Sunday, March 1, 2009

Vacation - Part 10

The morning of Day 6 we headed out for a guided city tour of Phoenix, Scottsdale, and Tempe. One of the stops along our guided tour was at Echo Canyon Park on Cambelback Mountain. I don't have any distance shots of this mountain, but Camelback Mountain was named because it looks the the 2 humps and head of a bactrian camel.

This is our step-aboard guide for the city tour. He is standing next to the skeleton of a Saguaro (pronounced sah-wah-ro) cactus. The main stems of the Saguaro are supported by these woody ribs. The Saguaro has a huge capacity to store water which allows it to flower every year in May and June, regardless of rainfall. The Saguaro has a very shallow root system.

The Saguaro is protected in the state of Arizona so you can not just go out into the desert, find one, dig it up and plant it in your yard. Saguaros can only be purchased from someone who has a permit to sell and transport them. When transplanting a Saguaro, the original orientation of the plant to the sun must be respected in its new location. The side of the cactus that was facing east in its original location must also be the side of the cactus that faces east in its new location.
The Saguaro provides habitat for many animals. The Gila woodpecker creates many of the nest holes that you see in the mature cacti. East year the woodpecker creates a new hole and either insects or lizards take over the old hole.
Although slow growing--about an inch a year--the Saguaro cactus can reach heights of 15 to 50 feet. The larger plants with more than 5 arms are estimated to be at least 200 years old. At 50 to 65 years of age and 6 meters in height, the Saguaro develops its first arm.
The Saguaro can be the dominant feature of the landscape. However, it almost always is accompanied by a high concentration of desert trees. These trees are supported by a high rainfall twice a year in the spring and autumn. These trees act as "nurse plants" to the young Saguaro seedlings by protecting them from being eaten by animals and also by providing shade and humus rich moisture retentive soil in which the seedlings can develop.

This is another of the many cacti species that we saw in the park.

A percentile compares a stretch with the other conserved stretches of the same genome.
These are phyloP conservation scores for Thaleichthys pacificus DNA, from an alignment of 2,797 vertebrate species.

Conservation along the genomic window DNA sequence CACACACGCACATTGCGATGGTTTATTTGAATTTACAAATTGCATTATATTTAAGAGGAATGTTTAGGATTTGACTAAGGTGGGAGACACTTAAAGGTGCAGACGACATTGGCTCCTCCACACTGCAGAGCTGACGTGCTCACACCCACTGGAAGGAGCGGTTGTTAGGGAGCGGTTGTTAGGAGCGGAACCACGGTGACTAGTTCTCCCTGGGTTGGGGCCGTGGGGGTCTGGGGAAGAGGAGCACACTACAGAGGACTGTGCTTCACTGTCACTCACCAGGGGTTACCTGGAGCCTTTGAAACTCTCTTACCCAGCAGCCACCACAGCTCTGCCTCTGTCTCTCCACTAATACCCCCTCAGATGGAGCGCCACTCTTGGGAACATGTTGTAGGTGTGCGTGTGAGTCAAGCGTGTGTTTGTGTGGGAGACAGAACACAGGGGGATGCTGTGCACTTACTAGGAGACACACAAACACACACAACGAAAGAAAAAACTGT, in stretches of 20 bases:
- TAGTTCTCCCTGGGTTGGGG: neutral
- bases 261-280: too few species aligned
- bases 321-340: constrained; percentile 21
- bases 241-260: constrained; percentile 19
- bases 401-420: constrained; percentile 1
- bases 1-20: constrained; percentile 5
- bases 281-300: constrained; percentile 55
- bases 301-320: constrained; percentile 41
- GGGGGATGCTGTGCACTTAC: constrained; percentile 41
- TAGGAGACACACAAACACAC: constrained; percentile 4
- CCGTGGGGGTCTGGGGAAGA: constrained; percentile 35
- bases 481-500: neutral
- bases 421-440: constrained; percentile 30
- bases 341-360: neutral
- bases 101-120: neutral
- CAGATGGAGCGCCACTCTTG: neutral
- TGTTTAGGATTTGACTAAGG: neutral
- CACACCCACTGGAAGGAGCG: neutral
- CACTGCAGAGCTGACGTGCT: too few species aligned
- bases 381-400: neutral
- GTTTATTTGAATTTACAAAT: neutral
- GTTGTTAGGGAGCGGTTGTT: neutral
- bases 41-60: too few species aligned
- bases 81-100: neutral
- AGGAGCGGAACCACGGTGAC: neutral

The red rocks of Camelback Mountain give the landscape a moon-like appearance.

After the remainder of the city tour of Tempe and Phoenix, we stopped at Old Towne Scottsdale.

We enjoyed walking up and down the streets and browsing in many of the shops and galleries.

Many of the boulevards and street corners are landscaped with the most interesting varieties of cacti.

This is a cactus called, Organ Pipe.

An interesting bloom on a cactus next to a bistro.

Our evening meal was at Organ Stop Pizza.

Basically, this is a pizza parlour inside of an organ. Organ Stop Pizza is the home of the world's largest Wurlitzer pipe organ. As the performance starts, the pedestal that the organ player is sitting on rotates and rises up from the well. This was a fabulous show as the organist played requests and finished with both the Canadian and American national anthems.

As Canadians, we felt both welcomed and appreciated. The Organ Stop Pizza is an experience not to be missed if you are ever in the Mesa area.


  1. Hi there Norma. I finally got on your blogspot today and am amazed at the pictures of the trip. I am going to email you.

  2. Oh how I wish I had known you were here in the Valley of the Sun! I would have treated you to a trip to my favorite quilt shop:Quiltz. You were so kind to me and let me pick your brain about what long arm you use. I have upgraded to an HQ16. It is a good fit for now, but I'm saving any money I make with it to upgrade in the future. Hope you enjoyed our lovely winter weather! Beth in AZ